By Staff | March 15, 2007 | Last updated on March 15, 2007
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(March 15, 2007) Canadians are retiring and cashing in on their pensions. While this shouldn’t be any surprise, it’s interesting to note that, to the end of the third quarter in 2006, benefit payments have increased 6% to $7.5 billion. Since 2004, pension benefits payouts have risen 7.5%.

Between July and September 2006, pension plans recovered after recording a 2.2% decline in the previous quarter, the first drop in nearly two years. The market value of pension-held assets improved 4.4% over the second quarter to $854.9 billion.

In the third quarter, more than 40% of the value of fund assets were in stocks and equity funds, while bonds and bond funds made up an additional third of the holdings. Foreign holdings have increased 5% in the past two years, pushing pension investments in foreign holdings to 29% of assets.

There are an estimated 4.6 million Canadians with pension plans.

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Scotiabank expects Canada’s economy to continue slowing

(March 15, 2007) The resource-rich western provinces will continue to outpace the rest of the country, but overall, says a report by Scotia Economics, there will be slower economic growth for Canada in 2007.

Scotia’s latest provincial trends report predicts that Canada’s energy and mining sectors will again tilt growth performance westward in 2007, even as non-residential construction and services-based activity remain relatively buoyant across the nation.

Scotia said that tight labour markets are putting pressure on virtually all provinces. British Columbia and Alberta are drawing workers in search of higher-paying jobs westward, while the Atlantic region, Manitoba and Saskatchewan are continuing to be affected by interprovincial out-migration, which has been impeding growth.

From a regional perspective, however, Scotia expects growth in Western Canada and the Atlantic provinces to outpace the national average in 2007, while Central Canada lags behind. Newfoundland & Labrador is expected to best the other provinces as its mining sector recovers. A slowdown in non-residential construction will moderate growth in Alberta and B.C., although the two provinces should remain at the top of the pack.

Ontario and Quebec will likely continue to face weakness in manufacturing amid industry restructuring.

“For the third year in a row, Canada is expected to post slower output growth,” says Scotiabank economist David Hamilton. “Despite the continuing solid gains in the country’s resource-rich regions, manufacturing activity remains under pressure from non-stop foreign competition, rising input costs and a strong Canadian dollar. Meanwhile, deteriorating affordability, largely due to higher prices, is expected to put a chill into the housing market.”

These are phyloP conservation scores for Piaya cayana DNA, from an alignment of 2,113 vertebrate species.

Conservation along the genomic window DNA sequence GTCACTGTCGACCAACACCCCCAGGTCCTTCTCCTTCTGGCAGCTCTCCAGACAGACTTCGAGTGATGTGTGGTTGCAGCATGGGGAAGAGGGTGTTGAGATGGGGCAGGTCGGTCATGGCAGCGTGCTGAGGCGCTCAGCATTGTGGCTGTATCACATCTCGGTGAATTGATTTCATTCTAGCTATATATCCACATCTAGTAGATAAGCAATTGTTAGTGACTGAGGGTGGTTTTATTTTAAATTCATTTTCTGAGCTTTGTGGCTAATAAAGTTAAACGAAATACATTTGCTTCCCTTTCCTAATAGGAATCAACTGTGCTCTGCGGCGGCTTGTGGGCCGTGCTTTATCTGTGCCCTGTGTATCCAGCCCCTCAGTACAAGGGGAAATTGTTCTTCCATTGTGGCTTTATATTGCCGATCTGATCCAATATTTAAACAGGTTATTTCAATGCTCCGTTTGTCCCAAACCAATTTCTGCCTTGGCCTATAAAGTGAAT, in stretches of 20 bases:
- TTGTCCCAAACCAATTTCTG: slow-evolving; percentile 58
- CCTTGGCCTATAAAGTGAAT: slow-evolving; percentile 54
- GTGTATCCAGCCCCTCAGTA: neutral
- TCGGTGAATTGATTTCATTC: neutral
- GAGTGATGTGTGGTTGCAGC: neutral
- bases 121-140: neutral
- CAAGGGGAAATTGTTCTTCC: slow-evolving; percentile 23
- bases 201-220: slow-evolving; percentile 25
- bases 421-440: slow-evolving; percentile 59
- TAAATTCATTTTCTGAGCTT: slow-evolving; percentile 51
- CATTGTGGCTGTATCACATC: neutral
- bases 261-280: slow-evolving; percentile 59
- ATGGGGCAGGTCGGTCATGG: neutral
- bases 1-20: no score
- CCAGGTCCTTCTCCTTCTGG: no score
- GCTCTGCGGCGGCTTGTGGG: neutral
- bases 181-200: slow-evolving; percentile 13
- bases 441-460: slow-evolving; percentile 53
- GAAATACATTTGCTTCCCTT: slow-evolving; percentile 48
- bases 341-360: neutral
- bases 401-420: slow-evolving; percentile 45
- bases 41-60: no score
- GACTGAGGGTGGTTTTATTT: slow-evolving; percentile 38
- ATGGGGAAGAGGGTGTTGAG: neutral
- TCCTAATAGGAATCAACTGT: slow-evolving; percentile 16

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IDA fines advisor for off-book selling

(March 15, 2007) A hearing panel of the Investment Dealers Association of Canada has fined a former Dundee Securities employee in Victoria, B.C., David Michael Michaels, $45,000 for selling securities he was not licensed to sell.

The IDA said that between April and October of 2000 Michaels helped clients purchase shares of a public company despite being authorized to sell only mutual funds. Michaels was also found to have traded securities without the consent or knowledge of his dealer.

In addition to the $45,000 fine, Michaels must pay $15,000 in costs and is prohibited from re-approval by the IDA for a period of two months. As a condition of re-approval, Michaels must successfully rewrite and pass the Conduct and Practices Handbook Course after which he will be subject to six months of close supervision.

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Housing affordability on the rise: RBC

(March 15, 2007) On a national scale, housing affordability in Canada improved in the fourth quarter of 2006, according to the latest housing affordability report by RBC Economics.

Factors such as a weaker pace in resale activity, an increase of homes on the market and more moderate price growth have helped slow the rising cost of owning a home. The study points out, however, that there were significant variations in the pace of the current housing market slowdown across the country.

“The improvement was driven by faster income growth, slowing house price increases, a small decline in mortgage rates and lower utility bills,” said Derek Holt, assistant chief economist, RBC. “Overall, there is the potential for better housing affordability conditions in 2007, especially in Western Canada, as the market moves into more balanced territory.”

The RBC affordability report derives its results by capturing the proportion of pre-tax household income needed to service the costs of owning a home. The most affordable housing class remains the standard condo, requiring 27.5% of income. A standard townhouse is next at 31.7%, followed by a detached bungalow at 39.4%. A standard two-storey home, while improving, remains the least affordable housing type at 44.9%.

Regionally, RBC reports that the western provinces continue to show signs of slowing price growth, with British Columbia, Alberta and Saskatchewan having likely reached the peak of price appreciation.

RBC points out that affordability was more pronounced in Central and Eastern Canada, as housing markets continued to soften alongside their weaker economic growth.

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(03/15/07) staff


The staff of have been covering news for financial advisors since 1998.